Yesterday I complained about a novel that was more obscure than it merited. Today’s review features a book that should be more obscure than it is, Anthony Burgess’s 1985 , a thematic sequel of sorts to Orwell’s Nineteen Eighty-Four . What this book deserves is 1111 words of me screaming incoherently. That would be a suitable riposte to a book that consists of a book’s worth of an elderly1 conservative moaning on about how the trade unions, women’s lib, gay homosexuals2, and Those Darn Kids ruin everything, leaving poor Britain supine before the virile might of the Islamic world. That might relieve my feelings, but it would not be amusing or instructive to read. So, have a review! A review resentful that I read this crap at all.
The book (published in 1978) begins with a series of essays about George Orwell’s Nineteen Eighty Four . Some passages are vaguely interesting if you don’t know much about Orwell’s works (in which case you’d be better off reading Orwell himself); other passages illuminate the darker corners of Burgess’s mind.
Having padded his book with 102 pages of essay, Burgess launches into the novella portion of his work. In a world where George Orwell died in Spain, thus depriving the world of works like Animal Farm , Homage to Catalonia , and Nineteen Eighty-Four , Britain, or Tucland (from Trades Union Congress) as it is known in 1985, languishes under the doleful lash of syndicalist trade unionism. Britain has been transformed from the vibrant (if, as Burgess admits in his essays, steadfastly stupid) society of yesteryear to one in which predatory tribes of homosexuals roam unchecked, an alien society quietly infiltrates, and any worker can provoke a general strike for such absurd goals as a reasonable wage and safe working conditions.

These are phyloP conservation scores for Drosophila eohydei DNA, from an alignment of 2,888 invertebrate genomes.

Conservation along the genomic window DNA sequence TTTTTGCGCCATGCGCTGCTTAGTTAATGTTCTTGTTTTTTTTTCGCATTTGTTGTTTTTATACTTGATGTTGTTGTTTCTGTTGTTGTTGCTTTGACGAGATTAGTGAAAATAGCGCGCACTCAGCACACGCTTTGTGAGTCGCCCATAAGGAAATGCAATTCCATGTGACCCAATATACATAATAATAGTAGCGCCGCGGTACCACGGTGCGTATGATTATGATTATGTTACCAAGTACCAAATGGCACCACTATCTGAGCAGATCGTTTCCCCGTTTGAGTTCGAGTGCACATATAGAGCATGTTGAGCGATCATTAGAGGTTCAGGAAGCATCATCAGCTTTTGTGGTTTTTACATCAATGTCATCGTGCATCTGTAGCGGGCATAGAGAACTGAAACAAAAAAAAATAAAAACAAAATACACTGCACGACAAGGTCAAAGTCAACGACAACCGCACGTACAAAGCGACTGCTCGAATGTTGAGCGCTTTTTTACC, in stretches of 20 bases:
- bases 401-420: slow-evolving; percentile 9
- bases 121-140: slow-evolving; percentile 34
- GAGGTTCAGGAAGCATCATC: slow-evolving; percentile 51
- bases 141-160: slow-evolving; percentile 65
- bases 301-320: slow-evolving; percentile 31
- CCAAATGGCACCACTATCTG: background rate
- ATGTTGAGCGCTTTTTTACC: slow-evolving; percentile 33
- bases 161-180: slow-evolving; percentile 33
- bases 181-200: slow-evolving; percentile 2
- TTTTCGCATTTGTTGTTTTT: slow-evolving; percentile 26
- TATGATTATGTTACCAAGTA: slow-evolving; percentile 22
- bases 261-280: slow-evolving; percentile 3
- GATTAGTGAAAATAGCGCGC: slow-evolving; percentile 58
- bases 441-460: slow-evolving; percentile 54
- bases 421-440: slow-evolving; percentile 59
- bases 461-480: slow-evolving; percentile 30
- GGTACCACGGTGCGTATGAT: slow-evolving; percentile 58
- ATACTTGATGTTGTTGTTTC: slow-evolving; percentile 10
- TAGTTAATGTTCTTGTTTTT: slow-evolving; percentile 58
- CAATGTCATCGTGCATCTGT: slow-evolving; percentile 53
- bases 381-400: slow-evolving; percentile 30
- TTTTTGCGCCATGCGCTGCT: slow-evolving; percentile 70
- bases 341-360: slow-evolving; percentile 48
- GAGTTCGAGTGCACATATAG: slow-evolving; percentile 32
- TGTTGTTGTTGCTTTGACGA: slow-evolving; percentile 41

Poor Bev Jones, once a paid intellectual, was driven out academia when his sort of academia was defunded for irrelevancy in the eyes of the dullards now running Tucland. Now a — unionized, of course! — confectioner, he lives a not-especially-fulfilling life with a wife whom he apparently loves in the passionless, vaguely repelled way of the British of Burgess’ sort. The couple has a daughter, whose promiscuous ways and general lack of intelligence make her a perfect example of the modern Tuclander.
Bev abandons his moping submissiveness after his wife is left to burn to death as a result of a fireman’s strike. He becomes a steadfast anti-unionist. Unfortunately, while the author seems to be on Bev’s side, most of his fellow Britons are not. Bev’s feeble attempts to speak out against the flaws of Modern Society see him stripped of his union card, his job, and his humble niche in society.
There seems to be a ray of hope when Bev discovers the Free Britons, who oppose Tucland for their own reasons. As Bev will discover to his cost, just because he is on their side does not mean that they are on his.
Readers might possibly come away from this book with new perspectives on Orwell. They definitely will come away with new perspectives on Burgess, perspectives that I did not feel I gained much by acquiring. (Though it was mildly interesting to learn that switching from imperial to decimal measurements can stir up such